On a warm, Sunday afternoon, the Turner County Project sat down with Donald Garrett and his daughter Lisa Garrett Bonnell to talk about car hops, milk routes, and his family legacy in Turner County. What made this interview so special was sitting in Old Hopewell Church which stands today due to a generous land donation from Donald’s great-grandparents, Alvah Pinkney “A.P.” and Mary Rooks Haman in 1903.
Some of this interview has been edited for clarity.
Teenage years in Turner County
TCP: What was your first memory of Turner County?
Donald (D): We moved over here, I was about 12 or 13. That’s when we moved to Turner County but I had – my mother’s people was from Turner County. They grew up out here in the country not far from here [Haw Pond area/Amboy]. There was 13 children. I had been in and out of Turner County because all of my relatives lived here. We moved to Turner County in 1950. I left in 1954.
TCP: Tell me about your family. Who was your mom and dad?
D: Annie Bell Sellars Garrett. She is from this area [Haw Pond area/Amboy]. My dad is Willliam Cluria Garrett. They had 9 children, 2 died at an early age. There are 6 of us still living.
TCP: And where did you live while in the county?
D: First I lived in Ashburn. Then we moved out in the Holland’s place out in the country. Then we moved where the Rockhouse is. Then we moved onto another house and then later on, we moved from there to a place we called the brown house. Then we moved into the city limits of Sycamore. And we had a restaurant there.
TCP: What was the name of your restaurant?
D: Garrett’s Dinette
TCP: Where was the restaurant?
D: We had 2 or 3 restaurants. There was one in Ashburn where all we served was corndogs that we took over from a guy named Black. I think we sold them at $0.10 a corndog. But then we moved to Midway near the Drive-In theater. Right where the stockyards are now. We opened up early in the morning and closed late at night. We had a big restaurant there with car-hop service and all. We hung the tray on the side. [Donald’s voice changes a bit as he reenacts what used to be said to customers] “Would you please roll your window up a little bit?” And then we moved to Sycamore and opened the restaurant there. It was close to Denham’s Hardware Store. We sold gas, oil, food, and car-hop service there too. We also had our milk route. In the mornings I would get up at 3:30am and we would serve the houses door to door. They put the bottles out of what they wanted and then we would fill them. When the stores started opening out, we would service the stores. And then, at first, I went to school at that time, later on I quit, but I went to school. After my day at school, I drove to Fitzgerald [to Kimball’s Dairy] every day to get milk for the next day. We had two milk trucks.
TCP: How long did you do this route in the mornings? Until you ran out?
D: Then, when I was still going to school, I would stop about 7 in the morning. I went to Sycamore School. But then I quit school and got through delivering at the house, I started working the stores. I would go to Cordele twice a week. I would go to Rebecca. I guess you can understand why I went into the service.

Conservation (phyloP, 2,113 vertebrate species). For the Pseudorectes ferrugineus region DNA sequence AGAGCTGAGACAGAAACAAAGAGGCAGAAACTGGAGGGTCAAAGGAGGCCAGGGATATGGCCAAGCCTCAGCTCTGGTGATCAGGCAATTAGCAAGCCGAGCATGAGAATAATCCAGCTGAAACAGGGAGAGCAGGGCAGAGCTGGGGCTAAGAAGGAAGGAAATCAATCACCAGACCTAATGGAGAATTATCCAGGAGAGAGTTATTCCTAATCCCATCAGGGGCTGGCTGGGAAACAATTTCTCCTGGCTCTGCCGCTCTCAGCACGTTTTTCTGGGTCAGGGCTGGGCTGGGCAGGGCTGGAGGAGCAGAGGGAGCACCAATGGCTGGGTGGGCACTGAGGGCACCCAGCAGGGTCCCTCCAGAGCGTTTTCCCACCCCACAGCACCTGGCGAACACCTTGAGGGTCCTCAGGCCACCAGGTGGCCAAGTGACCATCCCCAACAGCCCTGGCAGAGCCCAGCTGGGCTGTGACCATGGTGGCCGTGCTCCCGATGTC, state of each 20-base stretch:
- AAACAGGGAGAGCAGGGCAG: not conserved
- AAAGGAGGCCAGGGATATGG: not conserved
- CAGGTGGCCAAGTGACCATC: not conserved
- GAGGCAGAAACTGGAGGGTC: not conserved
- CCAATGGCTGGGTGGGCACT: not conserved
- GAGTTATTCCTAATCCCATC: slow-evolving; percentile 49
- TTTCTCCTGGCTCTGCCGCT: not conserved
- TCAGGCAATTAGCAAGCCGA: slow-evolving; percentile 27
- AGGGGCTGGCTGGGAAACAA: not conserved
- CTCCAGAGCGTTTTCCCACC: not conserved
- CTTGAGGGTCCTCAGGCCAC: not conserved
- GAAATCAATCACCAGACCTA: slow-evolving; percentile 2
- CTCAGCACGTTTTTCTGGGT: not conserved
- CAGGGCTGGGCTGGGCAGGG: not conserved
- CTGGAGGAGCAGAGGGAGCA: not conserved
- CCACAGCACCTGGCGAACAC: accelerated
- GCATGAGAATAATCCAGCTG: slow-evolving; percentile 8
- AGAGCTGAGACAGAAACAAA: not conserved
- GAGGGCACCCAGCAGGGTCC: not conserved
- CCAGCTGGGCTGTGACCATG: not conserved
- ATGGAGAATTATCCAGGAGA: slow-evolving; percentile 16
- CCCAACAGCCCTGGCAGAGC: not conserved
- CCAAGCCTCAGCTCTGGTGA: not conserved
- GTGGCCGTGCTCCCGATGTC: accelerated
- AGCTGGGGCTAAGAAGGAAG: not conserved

TCP: When you moved out in 1954, you had to be 17?
D: I was 17 and went into the service. My parents had to sign for me.
TCP: What branch were you in? And where were you stationed and what was your job?
D: Air Force. I went to Basic Training in San Antonio, TX. I went to tech school in Illinois. After tech school, I had assignment to Houston, TX. I was an aircraft hydraulic. I was also an aircraft mechanic on some planes such as T-29s. Years later, I went to Japan for 17 days on a ship. I thank the Lord I didn’t join the Navy. I was in the Philippines one time when I went to Vietnam. We stopped there to refuel.
TCP: Then you got married in 1961.
D: Yes, in 1961 to Elaine Mize [from Decatur, GA]. We lived in Savannah stationed at the base there.
Moving back to Turner County
TCP: And did you eventually come back to Turner County to live?
D: I came back here to live when I was retired out of the Air Force in February 1976.
TCP: And how long did you live here? And where did y’all live at that time?
D: 4 years. We lived in Sycamore. I went back to tech school [at Ben Hill-Irwin Tech] for 2 years for electro-mechanics and I took up drafting for a year.
TCP: Did you do anything with that additional education?
D: Yes, the drafting. My brother [James Garrett], he was a draftsman at All American [Homes]. And they hired me and I was a draftsman there for 7 years and a cost manager.
TCP: What did y’all like to do as a family around Turner County?
D: We went to Sellar’s restaurant. It was my cousin’s restaurant.
His family legacy in Turner County
Old Hopewell Church
Donald Garrett’s great-grandparents, Alvah Pinkney “A.P.” and Mary Rooks Haman donated the land for Hopewell Church back in 1903. This church, although no longer in use as a church, hosts the Haman family reunion every year. Descendants from A.P. and Mary Haman get together potluck style once a year to look at old family photos, share memories, and document for the future generations.
The Old Hopewell Church is still standing today and available for small events!
Contact Joan Lorenzen if you are interested.
About The People of Turner County Project:
This is an oral history project that works to both preserve, document, and celebrate the people of Turner County and the history through the stories of those who have experienced it.
This project collects oral histories of people who have lived or worked in Turner County, Georgia.
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